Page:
The 1848 election of Taylor meant that the Whigs could fill the many patronage positions in the Federal government, none being more crucial to Douglas’ landgrant bill than the Commissioner of the U. S. General Land Office, in charge of overseeing all landgrants and sales of Federal lands. Political horse-trading within Taylor’s cabinet had determined that the office would be given to a Whig from Illinois to be named later. The two top contenders for the position were Chicago lawyer Justin Butterfield, and Springfield lawyer Abraham Lincoln who had been elected as a Whig to the U. S. House of Representatives in 1846 stating that he would serve but one term. The freshman Congressman, after having been in Washington for less than a month, had stood in the House of Representatives on Dec. 22. 1847, and offered eight “Spot Resolutions” that challenged then Pres. Polk’s veracity on the events that he quoted as having led up to the declaration of war on Mexico. Lincoln had supported Taylor in the 1848 election and thought that he had the inside track. The prior Congress, however, had formed a new Department of the Interior, into which the General Land Office had been merged. Taylor appointed Ohio’s Thomas Ewing as the Secretary of the new department, who requested that the President appoint his friend Butterfield, which he did. Therefore, it would be Butterfield, and not Lincoln, who would be responsible for working with Douglas to flesh out the IC landgrant bill.
The new Congress that was seated in March 1849 was divided politically and Sectionally more so than ever before, as the political resolution of the territories of the Mexican Cession continued to be vexed by the issue of the extension of slavery. Northern abolitionists supported the Wilmot Proviso’s prohibition of slavery from all the territories, while Southern extremists began to threaten secession (hence, Calhoun’s call for the Mississippi convention on October 1, 1849) if the “peculiar institution” was not allowed to expand beyond the Rio Grande River and the Missiouri Compromise line of 36° 30.’ The final disposition of the states of California and Texas, and the territories of New Mexico and Utah, as well as the impact of the composition of Congress itself, hung in the balance. This was the political situation in Congress when the first proposals to fund a transcontinental railroad began to be debated.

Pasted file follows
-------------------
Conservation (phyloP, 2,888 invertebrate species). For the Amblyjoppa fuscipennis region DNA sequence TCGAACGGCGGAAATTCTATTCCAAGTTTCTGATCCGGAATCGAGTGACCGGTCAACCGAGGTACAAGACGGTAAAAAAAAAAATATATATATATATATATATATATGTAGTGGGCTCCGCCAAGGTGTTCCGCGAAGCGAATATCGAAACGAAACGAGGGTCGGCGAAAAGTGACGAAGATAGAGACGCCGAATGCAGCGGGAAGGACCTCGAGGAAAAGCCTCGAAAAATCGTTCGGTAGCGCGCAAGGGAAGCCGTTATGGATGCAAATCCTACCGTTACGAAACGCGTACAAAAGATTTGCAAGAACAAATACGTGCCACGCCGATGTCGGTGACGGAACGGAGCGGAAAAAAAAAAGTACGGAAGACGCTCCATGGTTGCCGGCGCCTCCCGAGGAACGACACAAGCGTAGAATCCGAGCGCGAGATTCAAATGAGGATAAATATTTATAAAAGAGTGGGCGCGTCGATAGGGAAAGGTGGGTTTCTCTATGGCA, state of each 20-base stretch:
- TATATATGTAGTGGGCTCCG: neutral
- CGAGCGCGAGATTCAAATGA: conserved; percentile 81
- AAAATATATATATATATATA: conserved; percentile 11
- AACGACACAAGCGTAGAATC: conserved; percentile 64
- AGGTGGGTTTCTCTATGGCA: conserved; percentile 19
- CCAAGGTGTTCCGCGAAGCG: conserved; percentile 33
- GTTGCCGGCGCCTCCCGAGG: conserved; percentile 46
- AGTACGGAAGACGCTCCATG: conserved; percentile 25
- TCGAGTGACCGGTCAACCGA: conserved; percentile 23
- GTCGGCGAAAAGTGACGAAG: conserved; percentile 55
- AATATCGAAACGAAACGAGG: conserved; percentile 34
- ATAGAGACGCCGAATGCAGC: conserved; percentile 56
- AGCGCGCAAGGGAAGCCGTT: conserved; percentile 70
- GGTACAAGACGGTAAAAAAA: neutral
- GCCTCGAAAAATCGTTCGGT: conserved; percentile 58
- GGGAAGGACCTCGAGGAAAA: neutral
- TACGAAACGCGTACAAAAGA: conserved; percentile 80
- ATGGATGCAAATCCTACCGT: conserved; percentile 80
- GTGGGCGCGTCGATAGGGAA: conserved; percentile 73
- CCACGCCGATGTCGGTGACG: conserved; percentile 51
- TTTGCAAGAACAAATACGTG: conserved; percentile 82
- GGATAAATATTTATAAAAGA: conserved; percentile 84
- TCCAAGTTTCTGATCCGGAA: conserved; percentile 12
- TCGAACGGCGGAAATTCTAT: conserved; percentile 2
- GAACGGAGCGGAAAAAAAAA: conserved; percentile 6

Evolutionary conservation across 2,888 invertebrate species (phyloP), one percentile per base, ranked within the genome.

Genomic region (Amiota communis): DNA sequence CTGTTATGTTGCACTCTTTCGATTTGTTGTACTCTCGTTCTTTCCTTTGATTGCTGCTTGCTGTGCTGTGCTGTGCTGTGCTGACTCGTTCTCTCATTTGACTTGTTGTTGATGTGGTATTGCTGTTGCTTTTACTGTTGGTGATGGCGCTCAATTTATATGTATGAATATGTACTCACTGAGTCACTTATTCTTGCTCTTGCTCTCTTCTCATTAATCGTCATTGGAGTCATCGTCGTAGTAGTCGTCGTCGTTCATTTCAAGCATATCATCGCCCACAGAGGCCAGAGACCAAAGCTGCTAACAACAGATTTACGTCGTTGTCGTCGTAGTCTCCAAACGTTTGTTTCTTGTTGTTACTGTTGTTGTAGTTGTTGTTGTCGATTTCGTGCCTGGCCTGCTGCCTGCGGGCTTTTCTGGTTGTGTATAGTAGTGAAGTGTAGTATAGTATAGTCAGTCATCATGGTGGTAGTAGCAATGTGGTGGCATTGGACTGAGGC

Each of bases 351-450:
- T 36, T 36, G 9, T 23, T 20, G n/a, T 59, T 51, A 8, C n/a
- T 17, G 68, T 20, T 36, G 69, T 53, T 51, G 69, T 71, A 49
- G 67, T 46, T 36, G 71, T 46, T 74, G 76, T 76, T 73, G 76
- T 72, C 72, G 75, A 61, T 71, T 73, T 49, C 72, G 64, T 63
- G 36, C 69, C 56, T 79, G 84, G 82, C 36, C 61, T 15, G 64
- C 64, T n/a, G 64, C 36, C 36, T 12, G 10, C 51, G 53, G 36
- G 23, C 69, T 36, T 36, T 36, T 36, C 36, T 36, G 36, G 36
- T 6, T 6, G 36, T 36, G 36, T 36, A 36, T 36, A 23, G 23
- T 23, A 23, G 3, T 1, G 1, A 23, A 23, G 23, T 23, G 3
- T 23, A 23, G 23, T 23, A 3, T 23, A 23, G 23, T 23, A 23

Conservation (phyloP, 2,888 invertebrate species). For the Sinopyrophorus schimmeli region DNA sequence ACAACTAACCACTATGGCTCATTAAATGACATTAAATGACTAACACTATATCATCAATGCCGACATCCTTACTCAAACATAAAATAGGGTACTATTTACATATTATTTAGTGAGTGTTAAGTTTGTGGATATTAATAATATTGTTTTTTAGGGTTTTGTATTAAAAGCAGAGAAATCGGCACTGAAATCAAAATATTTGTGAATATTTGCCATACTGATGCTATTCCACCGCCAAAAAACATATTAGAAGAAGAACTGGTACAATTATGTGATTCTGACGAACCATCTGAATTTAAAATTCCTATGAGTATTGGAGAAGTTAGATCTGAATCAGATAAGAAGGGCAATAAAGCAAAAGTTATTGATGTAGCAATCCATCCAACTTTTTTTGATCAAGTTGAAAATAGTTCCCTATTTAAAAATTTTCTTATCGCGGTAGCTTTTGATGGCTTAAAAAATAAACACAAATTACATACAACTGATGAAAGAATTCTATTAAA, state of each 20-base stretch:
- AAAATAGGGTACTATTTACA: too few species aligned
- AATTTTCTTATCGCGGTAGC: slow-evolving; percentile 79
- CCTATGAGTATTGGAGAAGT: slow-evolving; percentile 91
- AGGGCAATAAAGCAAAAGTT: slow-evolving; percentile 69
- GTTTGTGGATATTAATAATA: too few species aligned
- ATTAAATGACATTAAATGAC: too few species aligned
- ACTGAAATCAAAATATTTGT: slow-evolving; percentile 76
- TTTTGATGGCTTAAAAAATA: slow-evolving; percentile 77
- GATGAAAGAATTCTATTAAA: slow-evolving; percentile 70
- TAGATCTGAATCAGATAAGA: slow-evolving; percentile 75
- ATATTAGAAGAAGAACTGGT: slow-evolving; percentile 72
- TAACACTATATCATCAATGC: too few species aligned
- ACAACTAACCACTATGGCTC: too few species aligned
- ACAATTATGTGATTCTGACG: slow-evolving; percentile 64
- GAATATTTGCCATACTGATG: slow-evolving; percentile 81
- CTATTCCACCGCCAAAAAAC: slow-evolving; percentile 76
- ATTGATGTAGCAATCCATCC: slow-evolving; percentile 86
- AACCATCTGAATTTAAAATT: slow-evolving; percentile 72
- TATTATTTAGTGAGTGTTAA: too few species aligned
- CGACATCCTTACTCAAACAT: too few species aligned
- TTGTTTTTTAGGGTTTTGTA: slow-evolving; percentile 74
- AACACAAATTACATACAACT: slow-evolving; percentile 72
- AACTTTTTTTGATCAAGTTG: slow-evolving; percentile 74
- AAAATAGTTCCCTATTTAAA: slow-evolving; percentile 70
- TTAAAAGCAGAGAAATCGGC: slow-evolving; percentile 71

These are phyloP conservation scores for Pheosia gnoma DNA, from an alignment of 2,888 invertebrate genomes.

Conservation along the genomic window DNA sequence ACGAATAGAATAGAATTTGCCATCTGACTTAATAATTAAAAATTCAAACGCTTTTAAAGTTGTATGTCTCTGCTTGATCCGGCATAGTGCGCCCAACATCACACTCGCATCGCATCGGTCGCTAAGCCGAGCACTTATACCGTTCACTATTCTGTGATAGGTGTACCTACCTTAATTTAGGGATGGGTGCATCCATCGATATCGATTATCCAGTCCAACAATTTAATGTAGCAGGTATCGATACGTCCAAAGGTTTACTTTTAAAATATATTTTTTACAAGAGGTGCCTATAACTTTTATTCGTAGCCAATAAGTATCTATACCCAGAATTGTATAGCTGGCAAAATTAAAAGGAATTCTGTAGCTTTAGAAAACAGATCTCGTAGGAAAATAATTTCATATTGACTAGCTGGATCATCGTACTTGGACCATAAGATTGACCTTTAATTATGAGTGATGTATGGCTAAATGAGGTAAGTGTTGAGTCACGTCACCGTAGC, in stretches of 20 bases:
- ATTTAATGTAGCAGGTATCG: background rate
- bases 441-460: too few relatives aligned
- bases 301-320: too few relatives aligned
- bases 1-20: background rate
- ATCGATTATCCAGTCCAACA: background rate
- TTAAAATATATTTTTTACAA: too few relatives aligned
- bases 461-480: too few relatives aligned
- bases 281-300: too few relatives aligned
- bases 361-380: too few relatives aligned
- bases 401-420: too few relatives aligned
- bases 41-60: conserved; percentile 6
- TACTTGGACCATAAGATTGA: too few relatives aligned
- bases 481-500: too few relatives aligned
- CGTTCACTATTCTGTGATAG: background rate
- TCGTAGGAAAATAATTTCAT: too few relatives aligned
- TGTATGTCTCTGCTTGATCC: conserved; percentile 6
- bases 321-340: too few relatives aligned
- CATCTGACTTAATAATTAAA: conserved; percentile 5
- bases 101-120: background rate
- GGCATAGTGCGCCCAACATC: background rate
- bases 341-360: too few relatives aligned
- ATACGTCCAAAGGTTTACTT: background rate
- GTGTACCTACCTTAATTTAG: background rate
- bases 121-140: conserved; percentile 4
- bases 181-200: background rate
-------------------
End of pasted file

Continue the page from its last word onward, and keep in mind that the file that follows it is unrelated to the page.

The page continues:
Into this inferno Douglas determinedly reintroduced his Illinois Central bill on Jan. 3, 1850, but still had to utilize all his political savvy to make the appropriate deals to revise the proposal to secure the votes needed to pass the bill in the Senate. In order to gain the votes of Southern legislators, Douglas had agreed to extend the scope of the route to Mobile, Alabama, on the Gulf of Mexico, with the construction of the Ohio & Mobile Railroad, thereby extending the landgrant into Mississippi and Alabama and, in essence, creating a manmade alternative to the Mississippi River south from Chicago to the Gulf of Mexico that would, unintentionally, divert to Chicago most, if not all traffic originally bound for St. Louis. More importantly, with this stroke of political genius Douglas had, at one and the same time, managed to transcend sectional jealousies by creating a railroad that would link the NorthWest and the South (running north/south rather than the more typical east/west proposals) to insure that both, if not all three sections would support his proposal: while the Northeast would view the railroad, as it had the Chicago canal, as a means of furthering the economic bond between its Great Lakes system and the emerging NorthWest, Southerners saw the extension of the line to Mobile as an opportunity to forge a stronger counterbalancing link with the NorthWest. In essence, Douglas’s southern extension of the IC had increased the scale of the project to the point where it would be the longest route ever attempted to be constructed in the U.S. at this time. The total length of the proposed route was over 700 miles, which was almost double that of the longest railroad then being attempted, the Erie (450 miles), whose problems at this time only seemed to reinforce the doubts of those who voted against the measure. As it stretched across the country (albeit in a north/south direction) the IC, together with the Ohio & Mobile would be a dry run for the eventual construction of the much more ambitious transcontinental railroad to the Pacific. On May 2, 1850, the amended bill once again passed the Senate, but was stopped dead in its tracks in the House because by this date, the more inflammatory issues of California and Texas had grabbed center stage in the halls of Congress. Calhoun had called for a second convention to discuss the option of secession to be held in Nashville on June 3-11, 1850, as the threat of the Wilmot Proviso, like the sword of Damocles, still hung over the Congress.